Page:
Hurricane Danielle reached “major” storm status in the Atlantic today, continuing on a track that will bring swells to the U.S. East Coast as a small-craft warning was issued east of Bermuda for the weekend.
The hurricane season’s strongest storm so far this year was packing maximum sustained winds of 120 miles (195 kilometers) per hour, reaching Category 3 on the five-step Saffir-Simpson scale, the U.S. National Hurricane Center said in its latest advisory today. The storm was about 585 miles southeast of Bermuda, moving northwest at 12 mph.
“Swells from Danielle will begin to arrive on the east coast of the U.S. on Friday,” according to the advisory. “Large surf and dangerous rip currents are expected throughout the weekend.”
The hurricane center is forecasting Danielle to “remain well east” of Bermuda.
Danielle has surpassed Hurricane Alex as the season’s most intense storm. Alex had 105-mph winds when it hit northeastern Mexico June 30. The Atlantic hurricane season runs from June 1 through Nov. 30.
Behind Danielle, Tropical Storm Earl strengthened over the Atlantic with 45-mph winds about 1,525 miles east of the north Leeward Islands, the center said. The system was heading west at 17 mph and forecast to become a hurricane by tomorrow.
Earl and Danielle are being deflected away from the U.S. by a low-pressure trough along the East Coast, according to Jim Rouiller, senior energy meteorologist at commercial forecaster Planalytics Inc. in Berwyn, Pennsylvania. That barrier may break down soon and open the way for storms, he said.
“I’m beginning to feel more and more confident that the Gulf and Florida will become targets for hurricane strikes as we approach and move through the Labor Day weekend,” Rouiller said. “Once this trough is removed, the U.S. seaboard along with the Gulf will be under the gun.”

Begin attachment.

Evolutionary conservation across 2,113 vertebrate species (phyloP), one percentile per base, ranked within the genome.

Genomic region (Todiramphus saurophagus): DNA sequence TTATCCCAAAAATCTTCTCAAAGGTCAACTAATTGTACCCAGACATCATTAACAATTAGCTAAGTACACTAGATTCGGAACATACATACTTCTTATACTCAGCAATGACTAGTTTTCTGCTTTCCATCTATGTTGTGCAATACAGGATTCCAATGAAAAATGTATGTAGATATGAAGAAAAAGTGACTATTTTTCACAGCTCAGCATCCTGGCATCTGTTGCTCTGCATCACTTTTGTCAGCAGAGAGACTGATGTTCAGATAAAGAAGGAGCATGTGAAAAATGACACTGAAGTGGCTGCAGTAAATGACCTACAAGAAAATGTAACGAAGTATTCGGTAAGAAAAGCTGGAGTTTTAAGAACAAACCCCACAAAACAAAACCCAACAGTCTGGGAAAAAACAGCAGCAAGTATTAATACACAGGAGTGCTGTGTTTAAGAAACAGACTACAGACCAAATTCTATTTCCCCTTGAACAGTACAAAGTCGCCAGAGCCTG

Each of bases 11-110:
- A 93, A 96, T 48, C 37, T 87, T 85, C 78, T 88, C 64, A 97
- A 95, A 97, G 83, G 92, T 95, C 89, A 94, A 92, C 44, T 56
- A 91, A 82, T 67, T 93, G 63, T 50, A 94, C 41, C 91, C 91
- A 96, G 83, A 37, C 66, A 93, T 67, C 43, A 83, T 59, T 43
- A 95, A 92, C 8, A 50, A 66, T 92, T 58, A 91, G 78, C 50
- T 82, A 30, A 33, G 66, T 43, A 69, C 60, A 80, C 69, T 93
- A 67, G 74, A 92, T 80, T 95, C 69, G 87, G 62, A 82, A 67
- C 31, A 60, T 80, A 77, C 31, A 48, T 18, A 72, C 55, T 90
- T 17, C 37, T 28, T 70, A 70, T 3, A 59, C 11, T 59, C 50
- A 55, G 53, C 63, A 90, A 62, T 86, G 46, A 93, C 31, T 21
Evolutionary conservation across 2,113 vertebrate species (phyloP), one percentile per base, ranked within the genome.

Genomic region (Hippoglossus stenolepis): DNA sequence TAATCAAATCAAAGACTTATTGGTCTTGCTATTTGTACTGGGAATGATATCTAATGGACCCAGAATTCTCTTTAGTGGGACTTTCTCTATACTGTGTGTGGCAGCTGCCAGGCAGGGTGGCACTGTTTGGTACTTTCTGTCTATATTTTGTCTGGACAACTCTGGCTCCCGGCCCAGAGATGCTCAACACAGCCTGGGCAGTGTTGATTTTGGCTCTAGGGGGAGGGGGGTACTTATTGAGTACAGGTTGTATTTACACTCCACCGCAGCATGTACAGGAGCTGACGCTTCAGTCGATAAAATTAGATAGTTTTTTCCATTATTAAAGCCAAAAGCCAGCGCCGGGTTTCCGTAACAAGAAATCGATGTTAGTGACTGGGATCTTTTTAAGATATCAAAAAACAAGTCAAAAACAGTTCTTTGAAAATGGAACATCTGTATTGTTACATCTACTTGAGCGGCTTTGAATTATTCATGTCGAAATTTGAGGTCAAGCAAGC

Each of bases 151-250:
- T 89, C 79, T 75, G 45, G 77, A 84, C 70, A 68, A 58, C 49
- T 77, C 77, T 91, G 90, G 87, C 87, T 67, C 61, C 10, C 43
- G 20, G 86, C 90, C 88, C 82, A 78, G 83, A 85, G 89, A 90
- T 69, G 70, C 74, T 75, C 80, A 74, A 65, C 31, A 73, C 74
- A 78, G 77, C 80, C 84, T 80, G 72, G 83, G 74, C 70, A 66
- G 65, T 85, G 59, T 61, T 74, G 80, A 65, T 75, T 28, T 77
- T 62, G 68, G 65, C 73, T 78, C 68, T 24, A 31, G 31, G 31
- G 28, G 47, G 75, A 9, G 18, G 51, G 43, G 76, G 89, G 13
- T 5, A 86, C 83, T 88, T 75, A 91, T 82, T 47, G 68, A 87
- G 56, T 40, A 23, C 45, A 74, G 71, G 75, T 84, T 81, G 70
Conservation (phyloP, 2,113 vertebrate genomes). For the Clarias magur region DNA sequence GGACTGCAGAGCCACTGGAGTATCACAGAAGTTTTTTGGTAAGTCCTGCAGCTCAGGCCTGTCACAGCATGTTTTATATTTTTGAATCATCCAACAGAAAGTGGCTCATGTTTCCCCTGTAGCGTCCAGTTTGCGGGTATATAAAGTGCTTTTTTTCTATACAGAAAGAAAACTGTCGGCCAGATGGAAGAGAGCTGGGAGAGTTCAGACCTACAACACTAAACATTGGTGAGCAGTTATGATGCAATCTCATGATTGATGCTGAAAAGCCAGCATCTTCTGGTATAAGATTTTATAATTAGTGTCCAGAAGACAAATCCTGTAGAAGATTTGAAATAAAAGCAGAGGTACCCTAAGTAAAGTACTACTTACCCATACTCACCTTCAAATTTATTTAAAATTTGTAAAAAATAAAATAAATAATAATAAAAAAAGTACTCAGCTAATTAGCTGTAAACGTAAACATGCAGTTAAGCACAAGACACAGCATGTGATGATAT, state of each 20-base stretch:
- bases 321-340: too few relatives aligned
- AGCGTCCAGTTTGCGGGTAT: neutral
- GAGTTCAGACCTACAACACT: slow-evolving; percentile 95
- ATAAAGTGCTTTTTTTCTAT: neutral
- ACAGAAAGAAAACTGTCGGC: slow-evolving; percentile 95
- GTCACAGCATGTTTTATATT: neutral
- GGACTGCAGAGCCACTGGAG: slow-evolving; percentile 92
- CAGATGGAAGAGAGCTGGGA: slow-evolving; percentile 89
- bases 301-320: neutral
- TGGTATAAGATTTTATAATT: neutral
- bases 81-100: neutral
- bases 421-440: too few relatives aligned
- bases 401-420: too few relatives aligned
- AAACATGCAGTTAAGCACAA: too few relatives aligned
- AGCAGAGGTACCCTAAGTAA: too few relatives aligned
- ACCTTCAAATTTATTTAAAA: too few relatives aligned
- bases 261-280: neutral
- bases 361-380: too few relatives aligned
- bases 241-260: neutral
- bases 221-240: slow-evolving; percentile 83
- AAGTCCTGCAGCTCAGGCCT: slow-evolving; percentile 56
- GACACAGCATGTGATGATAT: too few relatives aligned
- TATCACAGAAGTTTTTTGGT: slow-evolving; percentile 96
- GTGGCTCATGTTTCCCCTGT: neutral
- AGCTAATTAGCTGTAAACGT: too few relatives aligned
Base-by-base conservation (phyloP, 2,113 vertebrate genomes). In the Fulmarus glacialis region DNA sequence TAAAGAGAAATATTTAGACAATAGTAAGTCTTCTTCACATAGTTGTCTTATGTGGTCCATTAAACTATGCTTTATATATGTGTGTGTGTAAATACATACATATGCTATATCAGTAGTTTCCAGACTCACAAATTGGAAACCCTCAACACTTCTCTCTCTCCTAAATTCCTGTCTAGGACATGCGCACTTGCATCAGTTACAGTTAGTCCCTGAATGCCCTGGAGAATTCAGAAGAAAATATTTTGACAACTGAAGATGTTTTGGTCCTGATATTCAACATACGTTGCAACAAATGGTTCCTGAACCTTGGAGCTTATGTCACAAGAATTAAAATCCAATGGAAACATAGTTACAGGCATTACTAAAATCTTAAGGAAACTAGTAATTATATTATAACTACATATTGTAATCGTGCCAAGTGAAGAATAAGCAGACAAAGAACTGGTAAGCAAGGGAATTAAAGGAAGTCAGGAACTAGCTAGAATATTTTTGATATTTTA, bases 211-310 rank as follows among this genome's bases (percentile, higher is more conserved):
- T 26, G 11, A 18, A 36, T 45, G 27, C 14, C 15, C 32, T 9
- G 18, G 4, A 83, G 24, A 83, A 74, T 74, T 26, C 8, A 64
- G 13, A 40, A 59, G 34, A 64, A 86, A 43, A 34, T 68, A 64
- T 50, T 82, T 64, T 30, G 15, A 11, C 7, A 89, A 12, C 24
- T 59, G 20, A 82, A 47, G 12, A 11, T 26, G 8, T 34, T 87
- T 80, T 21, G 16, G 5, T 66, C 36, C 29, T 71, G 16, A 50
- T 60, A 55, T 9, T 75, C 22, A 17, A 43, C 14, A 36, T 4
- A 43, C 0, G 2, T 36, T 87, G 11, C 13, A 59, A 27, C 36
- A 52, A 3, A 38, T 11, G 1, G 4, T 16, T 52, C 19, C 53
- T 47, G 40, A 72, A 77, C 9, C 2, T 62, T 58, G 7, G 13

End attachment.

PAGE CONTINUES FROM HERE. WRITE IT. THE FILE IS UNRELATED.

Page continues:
Florida is the second-largest orange producer after Brazil. The Gulf of Mexico is home to about 31 percent of U.S. oil output and about 10 percent of natural gas production. Labor Day is on Sept. 6.
The hurricane center said it’s also tracking a “vigorous tropical wave” about 350 miles southeast of the Cape Verde islands. The system has a 60 percent chance of becoming a tropical cyclone in the next two days, according to a bulletin issued at about 8 p.m. local time yesterday.
The system will probably become Fiona, the next name on the hurricane center’s list, said Joe Bastardi, chief meteorologist at AccuWeather Inc. in State College, Pennsylvania. A series of storms may develop as weather patterns move off Africa and out over the Atlantic, he said.
“You can see them lining up over Africa,” Bastardi said. “It is like a conga line.”
In the Pacific, Hurricane Frank was packing 85-mph winds and heading west-northwest at 15 mph, the hurricane center said. The Category 1 storm, about 335 miles south-southeast of the southern tip of Baja California, is forecast to weaken today and tomorrow.